- Category: A Showing of the Palms
- Written by Jim Dee
[Ed note: This is the final section for which I'd written anything for this work. It's just a few short paragraphs that take place in Sri Lanka.]
Sometimes, one can comment on something simply by stating its subject outright. A man frustrated, for instance, with a general disrespectful attitude held among a younger generation may simply mumble, “These kids....” Clive often used this method of description in praise of foods. He sometimes, to his great consternation, found it diffuclut to translate feelings into words when it seemed a simple acknowledgement only need be made. “These potatoes. . . ,” he’d say, leaving the rest of the sentence unsaid-because the unsaid is sometimes more powerful than the said. Please note, the unsaid differs greatly from the not said. And Clive mentally worked out the difference:
The not said seemed equivalent to certain literary devices. For instance, when Wordsworth describes how beautiful London appears early in the morning, he does not say how ugly it appears during the day. Many argue, infact, that that’s what Wordswarth actually is saying. Lists, for instance, become more about their omissions than their content. So, the not said equals the meaning. The unsaid, on the other hand, is better described as the left off, which effectively replaces words with gestures. Used with the correct tone, say, in praise of a great dish, it awards the dish an ineffibly high honor.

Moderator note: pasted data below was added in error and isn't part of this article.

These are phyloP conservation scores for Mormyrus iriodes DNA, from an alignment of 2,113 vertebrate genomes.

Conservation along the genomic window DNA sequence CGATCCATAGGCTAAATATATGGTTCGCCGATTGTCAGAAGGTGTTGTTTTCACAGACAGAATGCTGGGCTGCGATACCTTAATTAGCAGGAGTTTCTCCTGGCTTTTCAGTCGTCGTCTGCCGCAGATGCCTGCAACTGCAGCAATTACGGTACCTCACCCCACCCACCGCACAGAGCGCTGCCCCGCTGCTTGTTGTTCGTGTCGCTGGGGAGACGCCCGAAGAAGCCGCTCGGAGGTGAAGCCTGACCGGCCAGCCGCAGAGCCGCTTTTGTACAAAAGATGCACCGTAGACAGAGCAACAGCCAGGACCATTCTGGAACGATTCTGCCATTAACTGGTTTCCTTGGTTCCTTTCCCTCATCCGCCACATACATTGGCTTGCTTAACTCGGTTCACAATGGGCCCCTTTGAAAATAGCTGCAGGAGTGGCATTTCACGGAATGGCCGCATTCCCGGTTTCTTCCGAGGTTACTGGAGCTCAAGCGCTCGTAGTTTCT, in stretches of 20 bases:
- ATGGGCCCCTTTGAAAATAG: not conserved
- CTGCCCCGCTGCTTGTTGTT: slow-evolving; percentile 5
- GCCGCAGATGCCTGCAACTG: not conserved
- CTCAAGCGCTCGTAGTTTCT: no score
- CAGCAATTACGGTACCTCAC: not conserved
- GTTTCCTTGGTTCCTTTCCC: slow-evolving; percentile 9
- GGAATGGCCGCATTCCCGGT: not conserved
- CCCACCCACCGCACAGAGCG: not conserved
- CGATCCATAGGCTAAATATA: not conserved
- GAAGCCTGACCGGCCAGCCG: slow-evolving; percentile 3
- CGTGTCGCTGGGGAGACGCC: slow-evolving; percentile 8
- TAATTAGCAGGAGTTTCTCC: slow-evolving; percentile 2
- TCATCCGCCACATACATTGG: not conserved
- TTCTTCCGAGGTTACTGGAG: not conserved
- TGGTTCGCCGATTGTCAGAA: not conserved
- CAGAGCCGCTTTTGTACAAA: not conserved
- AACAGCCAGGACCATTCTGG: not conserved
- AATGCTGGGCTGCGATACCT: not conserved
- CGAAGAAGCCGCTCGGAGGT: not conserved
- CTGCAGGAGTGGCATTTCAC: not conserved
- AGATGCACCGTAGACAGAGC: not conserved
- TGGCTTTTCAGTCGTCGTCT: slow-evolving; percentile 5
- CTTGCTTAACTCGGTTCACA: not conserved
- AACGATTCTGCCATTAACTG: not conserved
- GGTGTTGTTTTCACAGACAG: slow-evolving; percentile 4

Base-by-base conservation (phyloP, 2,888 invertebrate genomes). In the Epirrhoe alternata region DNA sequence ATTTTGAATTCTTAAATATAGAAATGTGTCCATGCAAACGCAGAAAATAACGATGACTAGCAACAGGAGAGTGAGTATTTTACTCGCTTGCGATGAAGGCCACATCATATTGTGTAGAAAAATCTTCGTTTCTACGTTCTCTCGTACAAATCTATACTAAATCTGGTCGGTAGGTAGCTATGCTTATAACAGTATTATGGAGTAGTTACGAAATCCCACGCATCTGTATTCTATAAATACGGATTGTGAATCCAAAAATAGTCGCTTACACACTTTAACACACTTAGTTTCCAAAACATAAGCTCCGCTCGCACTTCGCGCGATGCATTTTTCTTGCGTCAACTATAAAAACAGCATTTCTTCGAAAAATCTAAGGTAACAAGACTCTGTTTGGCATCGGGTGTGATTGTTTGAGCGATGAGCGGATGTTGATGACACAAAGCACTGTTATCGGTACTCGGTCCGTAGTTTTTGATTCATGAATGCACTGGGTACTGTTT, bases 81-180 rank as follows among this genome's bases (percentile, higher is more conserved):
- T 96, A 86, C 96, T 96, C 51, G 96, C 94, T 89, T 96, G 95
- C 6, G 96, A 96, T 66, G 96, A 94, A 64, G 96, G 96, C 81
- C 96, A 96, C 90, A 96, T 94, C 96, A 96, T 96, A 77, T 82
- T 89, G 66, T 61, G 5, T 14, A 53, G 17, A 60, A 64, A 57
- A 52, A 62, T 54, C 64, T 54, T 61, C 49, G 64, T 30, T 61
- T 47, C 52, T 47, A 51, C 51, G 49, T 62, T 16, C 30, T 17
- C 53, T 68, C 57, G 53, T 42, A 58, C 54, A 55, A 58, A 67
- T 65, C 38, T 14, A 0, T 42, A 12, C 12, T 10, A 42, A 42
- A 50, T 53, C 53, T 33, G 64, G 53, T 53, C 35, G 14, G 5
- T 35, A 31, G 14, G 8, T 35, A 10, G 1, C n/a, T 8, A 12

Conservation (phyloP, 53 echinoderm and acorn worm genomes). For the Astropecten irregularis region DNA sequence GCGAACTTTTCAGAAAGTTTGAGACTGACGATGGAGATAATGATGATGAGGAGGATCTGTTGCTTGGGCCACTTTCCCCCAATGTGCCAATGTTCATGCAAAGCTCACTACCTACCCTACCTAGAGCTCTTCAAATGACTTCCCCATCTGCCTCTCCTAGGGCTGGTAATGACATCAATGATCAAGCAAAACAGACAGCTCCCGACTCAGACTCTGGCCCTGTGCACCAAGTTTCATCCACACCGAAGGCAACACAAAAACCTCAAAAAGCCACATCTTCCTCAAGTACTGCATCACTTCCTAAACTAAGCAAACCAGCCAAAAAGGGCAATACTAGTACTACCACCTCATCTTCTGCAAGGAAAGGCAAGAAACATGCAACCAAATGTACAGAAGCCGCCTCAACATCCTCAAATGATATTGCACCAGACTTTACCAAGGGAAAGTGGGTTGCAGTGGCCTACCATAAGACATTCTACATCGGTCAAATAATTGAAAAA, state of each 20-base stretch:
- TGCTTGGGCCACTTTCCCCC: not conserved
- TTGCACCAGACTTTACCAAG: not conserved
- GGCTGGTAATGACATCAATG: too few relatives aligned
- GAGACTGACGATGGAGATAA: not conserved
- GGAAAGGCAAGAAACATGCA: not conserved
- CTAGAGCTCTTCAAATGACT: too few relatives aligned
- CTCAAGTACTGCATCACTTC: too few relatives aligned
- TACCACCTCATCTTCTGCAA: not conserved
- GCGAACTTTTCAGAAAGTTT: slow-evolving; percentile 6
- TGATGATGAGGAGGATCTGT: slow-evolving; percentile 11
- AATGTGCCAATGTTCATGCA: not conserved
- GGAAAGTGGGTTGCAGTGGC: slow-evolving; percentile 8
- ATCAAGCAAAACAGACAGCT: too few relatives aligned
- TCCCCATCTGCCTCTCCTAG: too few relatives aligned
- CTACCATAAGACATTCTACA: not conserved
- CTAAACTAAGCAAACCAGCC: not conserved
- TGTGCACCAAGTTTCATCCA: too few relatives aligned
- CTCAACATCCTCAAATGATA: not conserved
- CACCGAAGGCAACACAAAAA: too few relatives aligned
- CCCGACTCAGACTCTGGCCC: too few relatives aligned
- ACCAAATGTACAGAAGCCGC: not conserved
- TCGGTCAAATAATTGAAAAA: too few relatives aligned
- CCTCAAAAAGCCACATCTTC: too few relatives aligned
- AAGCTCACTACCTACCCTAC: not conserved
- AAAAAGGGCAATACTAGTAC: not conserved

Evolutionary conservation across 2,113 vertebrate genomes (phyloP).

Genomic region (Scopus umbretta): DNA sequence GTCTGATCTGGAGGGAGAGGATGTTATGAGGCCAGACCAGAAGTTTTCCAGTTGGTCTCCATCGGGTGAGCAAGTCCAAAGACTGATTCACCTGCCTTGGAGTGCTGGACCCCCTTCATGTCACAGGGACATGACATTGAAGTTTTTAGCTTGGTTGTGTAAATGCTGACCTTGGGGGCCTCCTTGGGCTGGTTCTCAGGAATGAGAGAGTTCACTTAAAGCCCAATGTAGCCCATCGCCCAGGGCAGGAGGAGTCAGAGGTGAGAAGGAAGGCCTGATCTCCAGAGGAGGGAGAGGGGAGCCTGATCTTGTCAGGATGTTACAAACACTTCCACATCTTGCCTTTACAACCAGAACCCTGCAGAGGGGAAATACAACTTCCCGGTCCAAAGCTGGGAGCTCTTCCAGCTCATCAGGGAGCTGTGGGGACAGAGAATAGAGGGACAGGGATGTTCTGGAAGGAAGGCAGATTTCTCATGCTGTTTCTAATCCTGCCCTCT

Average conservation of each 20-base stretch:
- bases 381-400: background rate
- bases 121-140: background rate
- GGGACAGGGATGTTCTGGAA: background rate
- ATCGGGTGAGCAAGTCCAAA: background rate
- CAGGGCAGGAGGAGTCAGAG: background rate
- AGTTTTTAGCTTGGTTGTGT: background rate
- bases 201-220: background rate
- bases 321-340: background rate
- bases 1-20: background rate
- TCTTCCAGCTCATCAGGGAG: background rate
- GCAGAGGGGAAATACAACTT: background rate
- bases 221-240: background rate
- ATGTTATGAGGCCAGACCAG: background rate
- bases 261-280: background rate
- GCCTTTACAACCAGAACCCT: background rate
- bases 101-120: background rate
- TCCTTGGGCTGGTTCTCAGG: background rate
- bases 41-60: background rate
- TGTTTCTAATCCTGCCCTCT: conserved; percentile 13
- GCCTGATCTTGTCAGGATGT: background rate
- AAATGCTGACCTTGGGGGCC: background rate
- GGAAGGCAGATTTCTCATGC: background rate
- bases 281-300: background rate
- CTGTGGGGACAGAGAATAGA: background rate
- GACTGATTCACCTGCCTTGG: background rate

So, when Andrew, from a general lack of conversation in the station wagon, suddenly uttered “This music . . .” as if he were planning to finish the sentence, Clive determined that the music touched Andrew beyond words—that it tugged at, perhaps reinforced, his fundamental religious tenets. So, all spent a journey into the ancient hills surrounded by ancient sounds—sounds that, although played back through a Toyota’s cassette deck, redeemed the journey in status from simple outing to just shy of pilgramage.
[Ed note: There's a ton more from Sri Lanka, but I lost my steam on this one, for the time being. So, that's all for now. Surely, I've written on some of the primary lessons learned from that trip here and there, though. One thing that stood out would be the difference between what governments say about a foreign country, and the vastly different reality there. In this case, there were plenty of warnings about staying out of Sri Lanka. Yet, the people -- even the Tamils we were warned about -- were extremely friendly.]